Asking the wrong questions about Libya
Kerry Ladka is disappointed, and rightly so. The questioner from the Hofstra debate told a Washington Post blogger yesterday that President Obama didn’t answer the question he asked Tuesday night, “Who was it that denied enhanced security [to our embassy facilities] in Libya, and why?”
Rush Limbaugh was right also to compare the events in Libya to Watergate: “[T]his is almost indescribable, the scope of this. Watergate doesn’t approach this. … Nobody died in Watergate, let alone an ambassador. This is outrageous. It is unreal what has happened here.”
But there are several more questions we need to ask. Nobody is asking the follow-up questions, which may be far more important. How a president and his administration respond to a crisis is among the most important data voters need to know. Lost in the fog over the provenance of the attack were the details about exactly what the administration’s response was when administration officials learned of the crisis.
When it was apparent that the Benghazi compound was under attack from an overwhelming military force, did they request U.S. military aid?
If they requested assistance, from whom did they request it? Sending in a military force would have required what the Pentagon calls “National Command Authority,” which is a euphemism for the president.
What happened to the requests for help?
We know this much, from the background briefing provided by the Department of State to the news media: “[T]he agent from the top of this incident, or the very beginning of this incident, has been on the phone. He had called the quick reaction security team, he had called the Libyan authorities, he had called the Embassy in Tripoli, and he had called Washington. He had them all going to ask for help.”
Was there a live secure video conference held by the National Security Council (NSC), to evaluate the situation and the options for providing assistance?
That is standard operating procedure when there are serious breaches of diplomatic compounds. The national security system surely would have been on alert earlier in the day, when Egyptian protesters scaled the Cairo embassy’s walls.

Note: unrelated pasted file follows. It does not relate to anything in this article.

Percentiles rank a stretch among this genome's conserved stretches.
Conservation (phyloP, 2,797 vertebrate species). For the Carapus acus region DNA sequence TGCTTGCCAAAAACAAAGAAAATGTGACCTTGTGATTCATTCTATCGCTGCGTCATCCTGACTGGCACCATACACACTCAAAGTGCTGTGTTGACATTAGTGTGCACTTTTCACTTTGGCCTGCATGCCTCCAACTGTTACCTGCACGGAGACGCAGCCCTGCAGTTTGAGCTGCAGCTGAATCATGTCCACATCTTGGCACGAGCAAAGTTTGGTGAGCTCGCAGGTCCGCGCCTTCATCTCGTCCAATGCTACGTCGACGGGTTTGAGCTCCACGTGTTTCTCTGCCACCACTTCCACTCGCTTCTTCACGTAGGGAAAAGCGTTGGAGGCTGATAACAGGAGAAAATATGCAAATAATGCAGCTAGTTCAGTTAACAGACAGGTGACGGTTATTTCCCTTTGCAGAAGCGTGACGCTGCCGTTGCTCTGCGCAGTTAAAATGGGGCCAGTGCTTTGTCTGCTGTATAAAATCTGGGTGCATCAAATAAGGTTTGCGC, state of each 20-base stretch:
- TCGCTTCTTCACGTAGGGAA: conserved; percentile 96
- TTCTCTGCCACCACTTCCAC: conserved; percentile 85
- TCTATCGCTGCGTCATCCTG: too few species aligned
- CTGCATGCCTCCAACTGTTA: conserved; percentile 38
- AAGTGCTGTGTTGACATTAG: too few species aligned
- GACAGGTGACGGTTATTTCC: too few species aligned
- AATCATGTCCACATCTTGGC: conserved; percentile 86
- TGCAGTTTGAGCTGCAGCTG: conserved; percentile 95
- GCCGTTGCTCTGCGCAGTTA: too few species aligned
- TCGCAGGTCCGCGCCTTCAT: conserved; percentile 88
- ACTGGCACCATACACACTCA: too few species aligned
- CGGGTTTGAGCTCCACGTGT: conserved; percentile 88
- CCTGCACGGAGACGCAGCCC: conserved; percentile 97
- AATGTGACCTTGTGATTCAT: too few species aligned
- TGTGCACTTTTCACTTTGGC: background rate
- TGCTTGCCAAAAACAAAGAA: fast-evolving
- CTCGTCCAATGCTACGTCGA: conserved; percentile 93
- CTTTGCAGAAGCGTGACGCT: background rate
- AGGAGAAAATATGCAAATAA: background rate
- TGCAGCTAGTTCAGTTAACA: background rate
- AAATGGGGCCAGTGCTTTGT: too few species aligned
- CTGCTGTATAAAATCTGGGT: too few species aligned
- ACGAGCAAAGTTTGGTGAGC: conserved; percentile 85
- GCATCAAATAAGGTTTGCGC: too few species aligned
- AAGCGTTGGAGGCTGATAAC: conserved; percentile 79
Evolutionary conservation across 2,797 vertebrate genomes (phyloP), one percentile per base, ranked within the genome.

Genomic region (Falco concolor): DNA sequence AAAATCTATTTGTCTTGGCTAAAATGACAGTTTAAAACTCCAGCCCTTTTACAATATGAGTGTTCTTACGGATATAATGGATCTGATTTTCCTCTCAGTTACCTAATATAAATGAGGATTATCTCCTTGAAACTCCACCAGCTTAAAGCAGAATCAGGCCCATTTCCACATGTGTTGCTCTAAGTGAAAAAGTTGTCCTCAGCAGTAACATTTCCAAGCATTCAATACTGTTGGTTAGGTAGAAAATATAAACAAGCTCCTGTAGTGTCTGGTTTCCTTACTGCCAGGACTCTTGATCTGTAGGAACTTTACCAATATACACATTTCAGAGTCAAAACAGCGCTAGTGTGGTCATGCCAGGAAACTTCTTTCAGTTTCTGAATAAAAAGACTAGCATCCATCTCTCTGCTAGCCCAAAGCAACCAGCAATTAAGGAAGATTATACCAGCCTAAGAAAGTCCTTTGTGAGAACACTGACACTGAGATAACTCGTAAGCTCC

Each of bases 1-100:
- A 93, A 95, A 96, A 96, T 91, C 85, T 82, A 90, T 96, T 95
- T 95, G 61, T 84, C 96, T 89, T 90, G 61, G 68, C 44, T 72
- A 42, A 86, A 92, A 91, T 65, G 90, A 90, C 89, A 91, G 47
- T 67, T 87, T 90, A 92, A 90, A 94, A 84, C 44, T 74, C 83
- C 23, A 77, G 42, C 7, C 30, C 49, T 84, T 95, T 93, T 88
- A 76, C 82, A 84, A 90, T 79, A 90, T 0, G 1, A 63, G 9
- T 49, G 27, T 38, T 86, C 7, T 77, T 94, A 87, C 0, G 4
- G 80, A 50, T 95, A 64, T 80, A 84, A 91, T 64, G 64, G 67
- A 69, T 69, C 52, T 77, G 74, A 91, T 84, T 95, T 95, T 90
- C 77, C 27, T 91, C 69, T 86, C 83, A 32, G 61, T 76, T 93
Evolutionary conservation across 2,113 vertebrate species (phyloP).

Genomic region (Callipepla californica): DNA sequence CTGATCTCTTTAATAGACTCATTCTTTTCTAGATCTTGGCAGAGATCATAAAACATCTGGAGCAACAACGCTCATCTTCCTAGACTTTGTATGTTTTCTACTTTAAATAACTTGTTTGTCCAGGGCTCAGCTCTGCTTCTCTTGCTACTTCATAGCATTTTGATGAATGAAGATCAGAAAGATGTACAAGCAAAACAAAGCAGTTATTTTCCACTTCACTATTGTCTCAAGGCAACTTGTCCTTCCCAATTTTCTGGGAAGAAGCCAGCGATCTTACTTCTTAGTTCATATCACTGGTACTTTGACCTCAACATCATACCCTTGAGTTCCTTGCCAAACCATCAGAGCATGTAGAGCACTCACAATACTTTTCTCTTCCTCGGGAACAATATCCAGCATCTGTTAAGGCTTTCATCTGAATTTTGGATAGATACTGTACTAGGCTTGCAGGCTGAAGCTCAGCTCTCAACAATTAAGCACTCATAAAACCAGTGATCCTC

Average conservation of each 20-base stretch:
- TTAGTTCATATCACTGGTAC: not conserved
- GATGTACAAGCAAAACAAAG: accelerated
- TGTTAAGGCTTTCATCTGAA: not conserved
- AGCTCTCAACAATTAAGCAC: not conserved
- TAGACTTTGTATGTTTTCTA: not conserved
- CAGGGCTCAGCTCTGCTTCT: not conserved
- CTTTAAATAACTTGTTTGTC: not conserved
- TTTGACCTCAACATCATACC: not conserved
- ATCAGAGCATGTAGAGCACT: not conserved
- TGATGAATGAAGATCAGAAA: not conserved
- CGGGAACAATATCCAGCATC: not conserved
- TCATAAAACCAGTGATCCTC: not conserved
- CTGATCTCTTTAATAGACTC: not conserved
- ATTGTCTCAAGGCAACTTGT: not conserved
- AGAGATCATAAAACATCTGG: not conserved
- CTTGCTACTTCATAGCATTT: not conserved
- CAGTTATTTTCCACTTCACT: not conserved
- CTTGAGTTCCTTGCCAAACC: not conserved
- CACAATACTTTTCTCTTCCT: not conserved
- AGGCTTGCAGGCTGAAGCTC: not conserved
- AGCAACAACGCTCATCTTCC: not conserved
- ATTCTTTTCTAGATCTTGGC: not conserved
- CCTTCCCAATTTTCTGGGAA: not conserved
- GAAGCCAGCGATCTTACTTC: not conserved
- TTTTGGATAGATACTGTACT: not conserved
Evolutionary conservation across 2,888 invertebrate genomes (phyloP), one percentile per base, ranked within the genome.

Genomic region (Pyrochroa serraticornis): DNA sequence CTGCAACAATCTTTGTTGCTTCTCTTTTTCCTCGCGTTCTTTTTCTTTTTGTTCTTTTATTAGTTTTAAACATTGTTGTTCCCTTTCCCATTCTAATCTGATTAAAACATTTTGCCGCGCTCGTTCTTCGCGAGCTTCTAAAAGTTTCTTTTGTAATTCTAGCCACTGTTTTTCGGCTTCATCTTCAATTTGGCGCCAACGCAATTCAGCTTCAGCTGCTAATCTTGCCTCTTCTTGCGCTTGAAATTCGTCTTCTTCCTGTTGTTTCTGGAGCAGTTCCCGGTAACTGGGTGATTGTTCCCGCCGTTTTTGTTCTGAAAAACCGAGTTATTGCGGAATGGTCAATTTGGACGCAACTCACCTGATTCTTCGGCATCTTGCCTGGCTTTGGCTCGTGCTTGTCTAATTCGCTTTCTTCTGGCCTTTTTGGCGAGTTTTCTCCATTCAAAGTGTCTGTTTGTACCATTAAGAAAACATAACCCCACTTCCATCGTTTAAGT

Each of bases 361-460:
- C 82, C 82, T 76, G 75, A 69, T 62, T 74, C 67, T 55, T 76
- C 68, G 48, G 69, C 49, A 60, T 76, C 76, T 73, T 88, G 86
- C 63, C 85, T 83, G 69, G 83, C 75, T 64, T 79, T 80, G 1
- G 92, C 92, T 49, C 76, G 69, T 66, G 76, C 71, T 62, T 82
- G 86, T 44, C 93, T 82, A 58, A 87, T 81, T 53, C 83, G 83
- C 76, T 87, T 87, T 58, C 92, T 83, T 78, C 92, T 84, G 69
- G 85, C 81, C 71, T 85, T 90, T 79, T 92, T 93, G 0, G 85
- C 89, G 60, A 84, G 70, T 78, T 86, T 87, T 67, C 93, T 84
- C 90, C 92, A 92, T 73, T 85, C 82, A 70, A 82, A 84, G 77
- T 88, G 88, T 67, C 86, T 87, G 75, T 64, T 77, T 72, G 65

If a video conference was held, who chaired it? Was it Tom Donilon, the national security advisor? Did he brief the president? If so, when? And if not, why not?
What did the president know, and when did he know it? What did he know before he prepped for his fundraiser in Las Vegas?
Here is more that we know. The attack commenced at around 9:40 p.m. Benghazi time — 3:40 p.m. Washington time — and Washington was notified immediately. Quoting again from the background briefing by the State Department, “The calls were made to Tripoli at the moment that the — at the same time the agent in the [Tactical Operations Center] sounded the alarm and then proceeded to make calls.” That is, shortly after 3:40 p.m. Washington time, urgent appeals for help were phoned to Washington. Whom did they telephone, what did they request, and who responded to the request? What was the response?
All foreign affairs departments and agencies have an office to facilitate immediate reaction to crises. Standard procedure in each of these offices is to notify the NSC immediately if there is a present danger to American personnel or facilities overseas. The NSC would have been notified within minutes of the attack — by 3:45 or 3:50 at the latest — according to the timeline provided in the background briefing.
We also know that administration officials knew instantly that there was no demonstration, no protest, just an attack.
Anne Gearan of The Washington Post asked a senior State Department official: “What did the agents inside think was happening when the first group of men gathered there and they first heard those explosions? Did they think it was a protest, or did they think it was something else?”
The official responded: “The agent in the [Tactical Operations Center] heard the noise, heard the firing. Firing is not unusual in Benghazi at 9:40 at night, but he immediately reacted and looked at his cameras and saw people coming in, hit the alarm.”
Why, then, did the White House, the State Department, and the entire administration act the next morning as if they didn’t know what had happened?
Why did we not rescue our personnel? And most important, what did the president know, and when did he know it?
Bart Marcois is a former career Foreign Service Officer who served in four Middle Eastern countries.